Friday, March 31, 2006

And the Loser Is . . .

Mark Hyman, apparently not content to come up with his own fact-free editorials, is now importing pre-fabricated editorials from one of his favorite sources, the Washington Times. At least this time he credits his source.

The topic is the supposed impotence of, and Hyman attempts to prove his point by running down a list of “losses” the group has suffered, a list he acknowledges lifting from Washington Times columnist Greg Pierce.

To begin with, it’s a safe bet that if folks like Pierce and Hyman are so publicly deriding’s supposed failures, it’s precisely because they fear the group’s influence. Were it as impotent as they suggest, there would be no reason to even acknowledge it.

And they are right to fear it. After all, was on the cutting edge of Internet-based grass-roots political activism that has built a powerful fundraising network. And despite Hyman’s suggestion that has had no victories, the fact is that the organization has helped a large number of Democrats win elections and has played a significant role in a number of lobbying efforts, referendum votes, and other political events. Lists of the some of the group’s most recent victories can be found
here and here.

So it’s logical that Pierce and Hyman would want to try to undercut Their desperation becomes even more understandable when one looks at the defeats listed by Hyman. It’s telling that each one of these defeats is one that happened either A) despite the will of the majority of Americans, or B) would not happen if the issue was decided today.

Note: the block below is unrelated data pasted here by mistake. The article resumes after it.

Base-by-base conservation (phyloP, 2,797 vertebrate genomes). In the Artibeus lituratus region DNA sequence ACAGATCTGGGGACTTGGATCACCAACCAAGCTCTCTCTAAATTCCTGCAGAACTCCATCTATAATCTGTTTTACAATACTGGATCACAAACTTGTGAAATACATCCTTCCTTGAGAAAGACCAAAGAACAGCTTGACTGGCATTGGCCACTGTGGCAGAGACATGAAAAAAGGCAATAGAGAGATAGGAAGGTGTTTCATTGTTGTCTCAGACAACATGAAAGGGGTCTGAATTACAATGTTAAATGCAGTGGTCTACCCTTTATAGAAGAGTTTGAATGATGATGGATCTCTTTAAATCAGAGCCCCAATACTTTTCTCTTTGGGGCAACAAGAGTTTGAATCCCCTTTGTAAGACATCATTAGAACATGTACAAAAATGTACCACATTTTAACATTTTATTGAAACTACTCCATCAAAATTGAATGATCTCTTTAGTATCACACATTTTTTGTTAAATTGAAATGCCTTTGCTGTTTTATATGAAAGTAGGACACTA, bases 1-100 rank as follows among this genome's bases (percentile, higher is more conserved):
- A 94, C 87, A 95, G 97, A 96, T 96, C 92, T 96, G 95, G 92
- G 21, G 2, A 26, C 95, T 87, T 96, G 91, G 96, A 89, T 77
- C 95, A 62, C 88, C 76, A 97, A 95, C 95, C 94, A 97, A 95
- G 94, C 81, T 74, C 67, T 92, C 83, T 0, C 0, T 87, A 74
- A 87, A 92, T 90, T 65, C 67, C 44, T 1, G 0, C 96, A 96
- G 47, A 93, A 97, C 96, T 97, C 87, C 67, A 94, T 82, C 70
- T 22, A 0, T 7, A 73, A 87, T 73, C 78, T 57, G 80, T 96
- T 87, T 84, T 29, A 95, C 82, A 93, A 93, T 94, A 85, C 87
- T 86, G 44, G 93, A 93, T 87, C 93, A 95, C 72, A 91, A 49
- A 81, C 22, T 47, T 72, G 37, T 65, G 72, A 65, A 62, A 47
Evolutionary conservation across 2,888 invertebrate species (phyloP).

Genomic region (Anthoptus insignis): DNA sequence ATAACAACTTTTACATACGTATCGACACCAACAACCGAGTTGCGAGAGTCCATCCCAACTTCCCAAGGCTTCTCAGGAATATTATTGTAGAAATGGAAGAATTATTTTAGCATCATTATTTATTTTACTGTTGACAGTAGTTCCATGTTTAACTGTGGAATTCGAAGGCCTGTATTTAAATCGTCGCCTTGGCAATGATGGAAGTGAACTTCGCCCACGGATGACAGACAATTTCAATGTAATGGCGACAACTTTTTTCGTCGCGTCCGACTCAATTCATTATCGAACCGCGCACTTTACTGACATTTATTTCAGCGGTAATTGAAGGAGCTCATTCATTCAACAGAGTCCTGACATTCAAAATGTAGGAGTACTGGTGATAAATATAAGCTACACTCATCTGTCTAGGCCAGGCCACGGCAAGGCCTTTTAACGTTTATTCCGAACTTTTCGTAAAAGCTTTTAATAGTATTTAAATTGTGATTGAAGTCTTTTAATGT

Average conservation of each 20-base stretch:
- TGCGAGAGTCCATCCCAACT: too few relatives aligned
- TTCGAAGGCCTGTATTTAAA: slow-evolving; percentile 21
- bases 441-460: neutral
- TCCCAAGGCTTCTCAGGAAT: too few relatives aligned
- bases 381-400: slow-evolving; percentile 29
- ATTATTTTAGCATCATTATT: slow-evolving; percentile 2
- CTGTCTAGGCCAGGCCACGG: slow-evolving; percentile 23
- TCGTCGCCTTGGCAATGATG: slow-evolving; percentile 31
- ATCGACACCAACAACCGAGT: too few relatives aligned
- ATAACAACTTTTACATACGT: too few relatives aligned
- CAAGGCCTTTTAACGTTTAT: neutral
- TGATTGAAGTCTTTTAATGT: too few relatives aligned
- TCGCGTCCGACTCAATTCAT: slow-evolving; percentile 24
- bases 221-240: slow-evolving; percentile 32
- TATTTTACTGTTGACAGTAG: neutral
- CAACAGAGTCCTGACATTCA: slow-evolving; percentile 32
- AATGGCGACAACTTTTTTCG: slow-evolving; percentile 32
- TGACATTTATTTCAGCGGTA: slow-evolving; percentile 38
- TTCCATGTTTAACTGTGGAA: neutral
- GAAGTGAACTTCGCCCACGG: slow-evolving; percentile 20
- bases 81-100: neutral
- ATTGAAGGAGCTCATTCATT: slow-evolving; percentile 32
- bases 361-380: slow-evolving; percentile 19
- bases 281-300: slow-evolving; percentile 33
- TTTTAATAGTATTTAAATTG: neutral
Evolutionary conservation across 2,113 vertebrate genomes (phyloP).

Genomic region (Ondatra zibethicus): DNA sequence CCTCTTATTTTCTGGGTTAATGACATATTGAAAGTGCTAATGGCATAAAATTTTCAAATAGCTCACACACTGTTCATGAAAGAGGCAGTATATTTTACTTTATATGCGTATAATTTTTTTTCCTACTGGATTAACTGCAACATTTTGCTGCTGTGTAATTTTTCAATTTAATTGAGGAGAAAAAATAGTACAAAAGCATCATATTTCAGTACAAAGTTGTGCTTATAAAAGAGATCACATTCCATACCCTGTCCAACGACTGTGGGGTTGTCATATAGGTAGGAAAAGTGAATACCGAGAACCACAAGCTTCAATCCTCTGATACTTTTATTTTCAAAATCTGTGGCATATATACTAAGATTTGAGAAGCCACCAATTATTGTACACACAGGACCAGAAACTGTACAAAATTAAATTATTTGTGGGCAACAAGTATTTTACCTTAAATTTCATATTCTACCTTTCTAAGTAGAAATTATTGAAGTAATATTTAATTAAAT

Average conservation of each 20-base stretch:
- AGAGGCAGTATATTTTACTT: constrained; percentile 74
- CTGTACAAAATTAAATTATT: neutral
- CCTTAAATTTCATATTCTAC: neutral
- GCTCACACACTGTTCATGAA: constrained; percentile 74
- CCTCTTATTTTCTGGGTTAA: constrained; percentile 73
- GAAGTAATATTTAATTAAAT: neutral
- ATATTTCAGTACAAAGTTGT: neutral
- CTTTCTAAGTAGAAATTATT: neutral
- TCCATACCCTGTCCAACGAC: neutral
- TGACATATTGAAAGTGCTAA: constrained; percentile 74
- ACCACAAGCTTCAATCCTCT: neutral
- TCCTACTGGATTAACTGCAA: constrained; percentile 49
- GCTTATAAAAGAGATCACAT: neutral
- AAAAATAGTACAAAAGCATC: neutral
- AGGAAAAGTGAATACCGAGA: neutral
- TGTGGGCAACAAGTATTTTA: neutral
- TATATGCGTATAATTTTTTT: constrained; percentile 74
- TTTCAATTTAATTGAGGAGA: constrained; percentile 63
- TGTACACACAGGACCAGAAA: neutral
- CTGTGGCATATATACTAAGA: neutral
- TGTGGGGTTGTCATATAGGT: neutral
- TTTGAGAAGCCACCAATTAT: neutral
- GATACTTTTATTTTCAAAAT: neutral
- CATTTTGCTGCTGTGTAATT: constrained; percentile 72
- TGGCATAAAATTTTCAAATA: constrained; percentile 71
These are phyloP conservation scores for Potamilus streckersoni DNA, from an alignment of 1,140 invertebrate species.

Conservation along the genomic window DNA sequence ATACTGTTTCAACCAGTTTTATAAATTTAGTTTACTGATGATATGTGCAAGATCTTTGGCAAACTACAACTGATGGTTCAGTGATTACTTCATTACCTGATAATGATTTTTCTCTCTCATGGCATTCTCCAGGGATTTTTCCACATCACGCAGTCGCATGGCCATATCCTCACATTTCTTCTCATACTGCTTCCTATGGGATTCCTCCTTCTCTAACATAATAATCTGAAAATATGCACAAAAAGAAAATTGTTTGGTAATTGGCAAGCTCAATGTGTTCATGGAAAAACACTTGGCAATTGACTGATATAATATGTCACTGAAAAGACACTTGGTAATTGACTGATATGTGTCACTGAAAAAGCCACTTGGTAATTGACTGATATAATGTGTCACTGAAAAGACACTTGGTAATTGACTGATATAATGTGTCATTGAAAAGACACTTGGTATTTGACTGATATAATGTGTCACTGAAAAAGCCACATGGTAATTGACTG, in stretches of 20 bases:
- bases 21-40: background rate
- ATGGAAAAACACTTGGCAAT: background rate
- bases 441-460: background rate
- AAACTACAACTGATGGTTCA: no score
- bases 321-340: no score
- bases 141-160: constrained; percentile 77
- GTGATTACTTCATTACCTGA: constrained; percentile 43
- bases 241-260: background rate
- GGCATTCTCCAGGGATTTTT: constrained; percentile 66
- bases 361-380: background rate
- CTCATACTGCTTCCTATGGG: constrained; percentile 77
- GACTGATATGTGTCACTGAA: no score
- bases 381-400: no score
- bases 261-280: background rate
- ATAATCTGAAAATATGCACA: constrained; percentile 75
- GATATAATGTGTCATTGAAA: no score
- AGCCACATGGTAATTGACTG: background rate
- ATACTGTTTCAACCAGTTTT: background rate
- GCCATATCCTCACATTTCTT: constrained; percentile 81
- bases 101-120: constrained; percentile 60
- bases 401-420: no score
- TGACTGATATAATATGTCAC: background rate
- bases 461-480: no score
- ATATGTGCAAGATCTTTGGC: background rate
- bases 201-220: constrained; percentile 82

Let’s look at them one by one. Hyman says that “lost” when Clinton was impeached. True, but most Americans weren’t for impeachment., and the American people, lost to a cabal of right wing politicos, who eventually lost not only in the Senate, but in the eyes of history.

Hyman says “went down in flames” when it supported Al Gore in 2000. It’s difficult to believe Hyman can say this with a straight face. Not even the most rabid Bushies deny that Al Gore beat George Bush by a half-million votes in 2000. Again, was on the side of the majority.

Hyman says lost when Democrats didn’t make big Congressional gains in 2002. But when asked who they want in control of Congress now, a sizable majority of Americans with an opinion on the matter
pick the Democrats.

Hyman says opposed “the liberation” of Iraq. In fact, opposed the unilateral war and supported further inspections, a position that was vindicated by what was found (and not found) on the ground in Iraq, and a position shared by most Americans now. In fact, recent polls show
Americans opposed to the war outnumber proponents by more than 2 to 1.

And Hyman says that failed when “French speaking John Kerry” lost in 2004. But if Americans could turn back the clock knowing what they know now, does anyone think Bush would stand a chance? Again, just a brief look at
Bush’s abysmal approval numbers tells you all you need to know.

So, as we’ve seen, has racked up a sizable number of successes, and even in those cases where its causes have not prevailed, it’s been only been a matter of time before the American public’s opinion aligned with that of About the worst thing you can say about is that it tends to be ahead of the curve.

I don’t think this is coincidence. has done a great job of getting progressive voices heard. And the more progressive voices are heard, the more successful they are. As
I pointed out a long while back, the majority of Americans, when asked for their positions on specific issues, are not only to the left of what’s usually considered the political center, but to the left of a significant number of elected Democrats.